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Job seekers often complain about the job search process. The common complaint is that it's drawn out, overly complex and layered, or unnecessary. Although the need to vent is understandable, employees should also appreciate what employers are trying to do: save themselves some headache.
Today, the costs of hiring badly can get way up there. Think more than dollars and cents. Employers should heed the warning well and look before they hire.
Opportunity Costs and Productivity
If a law firm happens to hire someone who is, quite frankly, too incompetent to hold the position, productivity will obviously fall. If one thinks of work in terms of units, a bad hire will either lead to a decrease in the numbers or a reduction in quality. And this means the longer you keep the hire, the more business you would have lost due to opportunity costs.
Since we're lawyers here, we should talk about the personal experience. Lawyers sell a service, a brand, and an experience. If you hire someone who just can't do the work, you have a real problem on your hands because the reputation of the firm will get dragged down. Today, law firms tremble at the feet of Yelp! People frequently peruse review sites to check out a potential attorney's past work or client satisfaction. If the attorney consistently misses dates or deadlines, or produces shoddy work, business will start moving to another firm.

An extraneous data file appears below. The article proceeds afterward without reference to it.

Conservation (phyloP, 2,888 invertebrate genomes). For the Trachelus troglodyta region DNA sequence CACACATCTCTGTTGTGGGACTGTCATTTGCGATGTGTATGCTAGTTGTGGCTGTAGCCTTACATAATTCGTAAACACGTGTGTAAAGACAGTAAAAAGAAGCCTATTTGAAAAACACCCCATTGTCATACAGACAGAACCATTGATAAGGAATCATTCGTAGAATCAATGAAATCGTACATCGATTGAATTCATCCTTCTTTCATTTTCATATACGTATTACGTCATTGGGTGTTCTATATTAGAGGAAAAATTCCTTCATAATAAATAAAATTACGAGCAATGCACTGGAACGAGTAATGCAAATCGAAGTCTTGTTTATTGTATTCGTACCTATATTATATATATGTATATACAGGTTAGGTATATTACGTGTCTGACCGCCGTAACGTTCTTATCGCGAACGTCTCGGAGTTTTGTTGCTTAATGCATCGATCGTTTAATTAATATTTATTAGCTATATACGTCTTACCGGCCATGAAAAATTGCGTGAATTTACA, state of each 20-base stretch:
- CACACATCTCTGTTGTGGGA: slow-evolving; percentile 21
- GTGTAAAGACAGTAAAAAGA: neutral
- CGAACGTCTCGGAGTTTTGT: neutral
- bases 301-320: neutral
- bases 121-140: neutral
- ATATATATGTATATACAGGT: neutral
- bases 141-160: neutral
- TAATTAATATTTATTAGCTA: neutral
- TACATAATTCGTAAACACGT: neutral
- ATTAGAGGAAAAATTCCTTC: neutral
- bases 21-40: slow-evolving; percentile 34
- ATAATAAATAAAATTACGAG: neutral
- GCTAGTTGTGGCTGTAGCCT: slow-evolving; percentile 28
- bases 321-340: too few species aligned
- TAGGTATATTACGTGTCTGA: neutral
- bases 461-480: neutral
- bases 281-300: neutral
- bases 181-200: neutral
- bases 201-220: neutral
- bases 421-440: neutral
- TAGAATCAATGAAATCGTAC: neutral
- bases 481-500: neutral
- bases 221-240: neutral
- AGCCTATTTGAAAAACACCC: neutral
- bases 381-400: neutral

Chopping off the Cancer to Save the Limb
And then there's the problem of waiting just too long. It happens in everything: people wait too long to face the reality of a problem and then the problem really gets its roots down into the earth. You can't fire this employee because they now have established a presence at the firm.
What's worse, local, state or federal laws present an avalanche of potential lawsuits just looming over your head. Soon, that bright-eyed, promising hire is now appearing in your nightmares, haunting your sleepless nights.
Costs of a Bad Hire?
We know you wanted a hard and fast number, but it be would wrong for us to provide such specificity. Robert Half Legal asked law firms their reactions to the bad hire question and the numbers looked grim. Almost 40 percent of hiring managers said that bad hires hit the firm's productivity. To fix the problem of hires, it takes anywhere between 5 to 7.5 weeks to find a new replacement. That's a lot of downtime!
But we can assure you that taking the time to really vet potential candidates for the job is not a waste of time. In hiring candidates, slow and steady really does win the race.
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